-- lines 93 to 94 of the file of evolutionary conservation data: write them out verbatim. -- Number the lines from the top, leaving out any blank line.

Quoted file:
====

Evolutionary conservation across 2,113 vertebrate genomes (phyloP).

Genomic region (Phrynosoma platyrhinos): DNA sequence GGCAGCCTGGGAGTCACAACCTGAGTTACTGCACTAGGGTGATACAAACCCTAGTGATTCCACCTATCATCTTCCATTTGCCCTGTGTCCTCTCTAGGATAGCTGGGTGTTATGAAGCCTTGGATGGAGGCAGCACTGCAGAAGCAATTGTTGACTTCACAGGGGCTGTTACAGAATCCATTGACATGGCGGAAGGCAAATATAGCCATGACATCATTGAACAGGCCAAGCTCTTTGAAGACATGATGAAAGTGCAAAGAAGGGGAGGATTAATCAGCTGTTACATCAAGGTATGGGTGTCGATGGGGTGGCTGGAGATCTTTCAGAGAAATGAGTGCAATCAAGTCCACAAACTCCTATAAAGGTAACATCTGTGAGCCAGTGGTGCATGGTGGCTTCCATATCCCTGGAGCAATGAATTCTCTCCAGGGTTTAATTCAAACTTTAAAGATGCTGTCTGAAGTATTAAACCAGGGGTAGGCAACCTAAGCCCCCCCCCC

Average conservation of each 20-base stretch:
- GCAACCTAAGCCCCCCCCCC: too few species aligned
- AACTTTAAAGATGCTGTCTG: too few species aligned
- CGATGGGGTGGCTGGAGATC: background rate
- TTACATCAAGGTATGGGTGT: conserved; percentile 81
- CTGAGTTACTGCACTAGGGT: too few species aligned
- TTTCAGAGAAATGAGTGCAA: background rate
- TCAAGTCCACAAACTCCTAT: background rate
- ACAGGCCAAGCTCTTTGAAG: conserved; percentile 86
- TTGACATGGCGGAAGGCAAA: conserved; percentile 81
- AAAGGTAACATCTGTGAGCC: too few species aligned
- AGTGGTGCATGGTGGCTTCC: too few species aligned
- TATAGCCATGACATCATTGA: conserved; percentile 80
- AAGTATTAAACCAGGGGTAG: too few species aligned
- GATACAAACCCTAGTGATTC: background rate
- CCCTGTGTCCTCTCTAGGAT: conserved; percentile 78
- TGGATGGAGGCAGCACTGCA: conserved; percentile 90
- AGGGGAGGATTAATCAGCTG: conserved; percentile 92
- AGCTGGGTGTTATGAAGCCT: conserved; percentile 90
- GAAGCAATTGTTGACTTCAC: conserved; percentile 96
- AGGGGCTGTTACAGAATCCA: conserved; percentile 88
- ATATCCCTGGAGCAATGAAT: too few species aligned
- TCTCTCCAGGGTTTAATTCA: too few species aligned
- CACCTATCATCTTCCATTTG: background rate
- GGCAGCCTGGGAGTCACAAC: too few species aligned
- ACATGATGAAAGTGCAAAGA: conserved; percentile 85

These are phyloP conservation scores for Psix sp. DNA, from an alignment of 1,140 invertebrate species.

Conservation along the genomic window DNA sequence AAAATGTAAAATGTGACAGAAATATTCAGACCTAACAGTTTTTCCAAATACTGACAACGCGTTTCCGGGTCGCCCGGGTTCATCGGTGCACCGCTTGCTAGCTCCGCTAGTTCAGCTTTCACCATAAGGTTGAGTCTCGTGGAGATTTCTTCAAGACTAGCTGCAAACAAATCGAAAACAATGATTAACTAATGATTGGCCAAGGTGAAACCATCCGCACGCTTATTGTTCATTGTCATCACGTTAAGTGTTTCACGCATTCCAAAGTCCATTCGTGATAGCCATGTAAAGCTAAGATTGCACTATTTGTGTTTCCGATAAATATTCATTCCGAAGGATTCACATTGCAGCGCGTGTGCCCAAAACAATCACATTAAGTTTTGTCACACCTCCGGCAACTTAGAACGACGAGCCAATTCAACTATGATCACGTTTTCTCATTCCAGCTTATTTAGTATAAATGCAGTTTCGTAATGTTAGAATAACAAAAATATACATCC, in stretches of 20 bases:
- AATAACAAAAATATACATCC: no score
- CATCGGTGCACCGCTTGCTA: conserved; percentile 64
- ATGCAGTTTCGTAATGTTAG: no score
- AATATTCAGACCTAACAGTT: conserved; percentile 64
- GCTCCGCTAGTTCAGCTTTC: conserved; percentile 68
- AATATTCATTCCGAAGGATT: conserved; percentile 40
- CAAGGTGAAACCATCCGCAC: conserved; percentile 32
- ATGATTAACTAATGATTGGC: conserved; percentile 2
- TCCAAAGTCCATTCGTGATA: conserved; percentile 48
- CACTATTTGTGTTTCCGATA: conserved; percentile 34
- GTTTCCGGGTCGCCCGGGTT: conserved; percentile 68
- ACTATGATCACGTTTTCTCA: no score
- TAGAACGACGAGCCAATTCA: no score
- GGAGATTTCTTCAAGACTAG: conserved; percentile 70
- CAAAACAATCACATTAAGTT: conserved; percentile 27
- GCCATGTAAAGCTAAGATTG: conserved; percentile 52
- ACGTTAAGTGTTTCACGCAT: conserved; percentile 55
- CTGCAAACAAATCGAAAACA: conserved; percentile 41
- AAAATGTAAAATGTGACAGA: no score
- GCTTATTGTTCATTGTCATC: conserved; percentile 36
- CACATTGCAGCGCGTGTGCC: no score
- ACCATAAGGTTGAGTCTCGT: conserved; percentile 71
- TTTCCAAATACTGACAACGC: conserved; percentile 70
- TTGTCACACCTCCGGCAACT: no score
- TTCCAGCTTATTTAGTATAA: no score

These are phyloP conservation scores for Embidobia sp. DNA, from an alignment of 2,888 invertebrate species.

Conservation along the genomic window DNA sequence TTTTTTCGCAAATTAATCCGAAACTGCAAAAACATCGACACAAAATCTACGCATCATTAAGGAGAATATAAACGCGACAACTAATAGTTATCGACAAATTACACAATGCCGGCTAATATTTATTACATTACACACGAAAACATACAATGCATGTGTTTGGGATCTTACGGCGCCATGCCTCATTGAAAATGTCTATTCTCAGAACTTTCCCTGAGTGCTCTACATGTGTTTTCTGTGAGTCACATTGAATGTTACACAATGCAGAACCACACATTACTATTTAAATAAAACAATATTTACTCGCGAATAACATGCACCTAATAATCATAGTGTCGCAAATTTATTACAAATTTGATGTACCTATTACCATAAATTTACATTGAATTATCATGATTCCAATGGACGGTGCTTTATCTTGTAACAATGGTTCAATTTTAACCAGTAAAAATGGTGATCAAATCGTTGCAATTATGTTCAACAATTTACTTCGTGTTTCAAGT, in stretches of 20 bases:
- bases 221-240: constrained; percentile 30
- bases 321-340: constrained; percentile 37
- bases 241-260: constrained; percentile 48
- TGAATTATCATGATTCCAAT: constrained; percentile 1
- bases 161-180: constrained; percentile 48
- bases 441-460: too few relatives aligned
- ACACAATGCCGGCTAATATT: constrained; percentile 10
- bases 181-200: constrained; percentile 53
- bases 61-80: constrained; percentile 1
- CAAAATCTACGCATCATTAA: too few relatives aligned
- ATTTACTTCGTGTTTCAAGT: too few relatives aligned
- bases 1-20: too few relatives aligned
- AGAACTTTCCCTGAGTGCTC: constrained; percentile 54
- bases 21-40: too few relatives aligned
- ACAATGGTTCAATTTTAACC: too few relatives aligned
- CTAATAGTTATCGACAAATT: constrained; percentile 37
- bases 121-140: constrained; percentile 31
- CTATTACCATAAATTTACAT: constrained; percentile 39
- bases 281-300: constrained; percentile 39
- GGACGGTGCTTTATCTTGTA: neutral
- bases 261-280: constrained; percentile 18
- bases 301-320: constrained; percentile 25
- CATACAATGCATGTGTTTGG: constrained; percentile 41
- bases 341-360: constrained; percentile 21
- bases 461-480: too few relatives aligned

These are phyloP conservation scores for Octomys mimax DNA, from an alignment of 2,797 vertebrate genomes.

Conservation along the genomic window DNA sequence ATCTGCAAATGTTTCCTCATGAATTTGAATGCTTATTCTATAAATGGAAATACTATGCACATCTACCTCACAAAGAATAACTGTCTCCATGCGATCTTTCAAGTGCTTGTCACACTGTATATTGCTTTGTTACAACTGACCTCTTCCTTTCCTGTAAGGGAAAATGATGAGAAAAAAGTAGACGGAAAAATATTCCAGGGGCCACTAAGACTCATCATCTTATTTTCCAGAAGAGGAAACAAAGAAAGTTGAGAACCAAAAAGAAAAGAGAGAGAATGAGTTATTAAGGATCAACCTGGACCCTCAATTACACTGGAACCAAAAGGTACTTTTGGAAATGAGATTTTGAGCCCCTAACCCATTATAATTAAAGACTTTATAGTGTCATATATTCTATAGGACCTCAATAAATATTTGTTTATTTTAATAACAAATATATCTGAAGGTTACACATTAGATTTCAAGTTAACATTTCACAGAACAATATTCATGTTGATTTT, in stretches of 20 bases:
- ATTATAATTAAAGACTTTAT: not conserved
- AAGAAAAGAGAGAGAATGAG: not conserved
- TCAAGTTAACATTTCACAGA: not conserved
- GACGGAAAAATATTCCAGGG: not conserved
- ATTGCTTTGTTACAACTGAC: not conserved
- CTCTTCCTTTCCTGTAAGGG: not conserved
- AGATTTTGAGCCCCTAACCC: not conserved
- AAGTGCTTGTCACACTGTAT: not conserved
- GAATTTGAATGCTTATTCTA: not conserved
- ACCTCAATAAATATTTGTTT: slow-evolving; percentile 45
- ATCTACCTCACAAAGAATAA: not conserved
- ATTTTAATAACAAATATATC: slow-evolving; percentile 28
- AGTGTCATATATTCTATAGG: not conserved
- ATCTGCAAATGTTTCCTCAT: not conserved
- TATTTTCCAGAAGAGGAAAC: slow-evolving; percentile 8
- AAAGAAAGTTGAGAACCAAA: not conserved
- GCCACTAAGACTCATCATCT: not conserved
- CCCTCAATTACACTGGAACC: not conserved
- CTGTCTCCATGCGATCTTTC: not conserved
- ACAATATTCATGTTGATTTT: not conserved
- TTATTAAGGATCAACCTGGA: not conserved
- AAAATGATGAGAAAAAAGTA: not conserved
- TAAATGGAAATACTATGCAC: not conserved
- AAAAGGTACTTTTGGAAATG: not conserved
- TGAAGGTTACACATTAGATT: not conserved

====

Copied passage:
- GAATTTGAATGCTTATTCTA: not conserved
- ACCTCAATAAATATTTGTTT: slow-evolving; percentile 45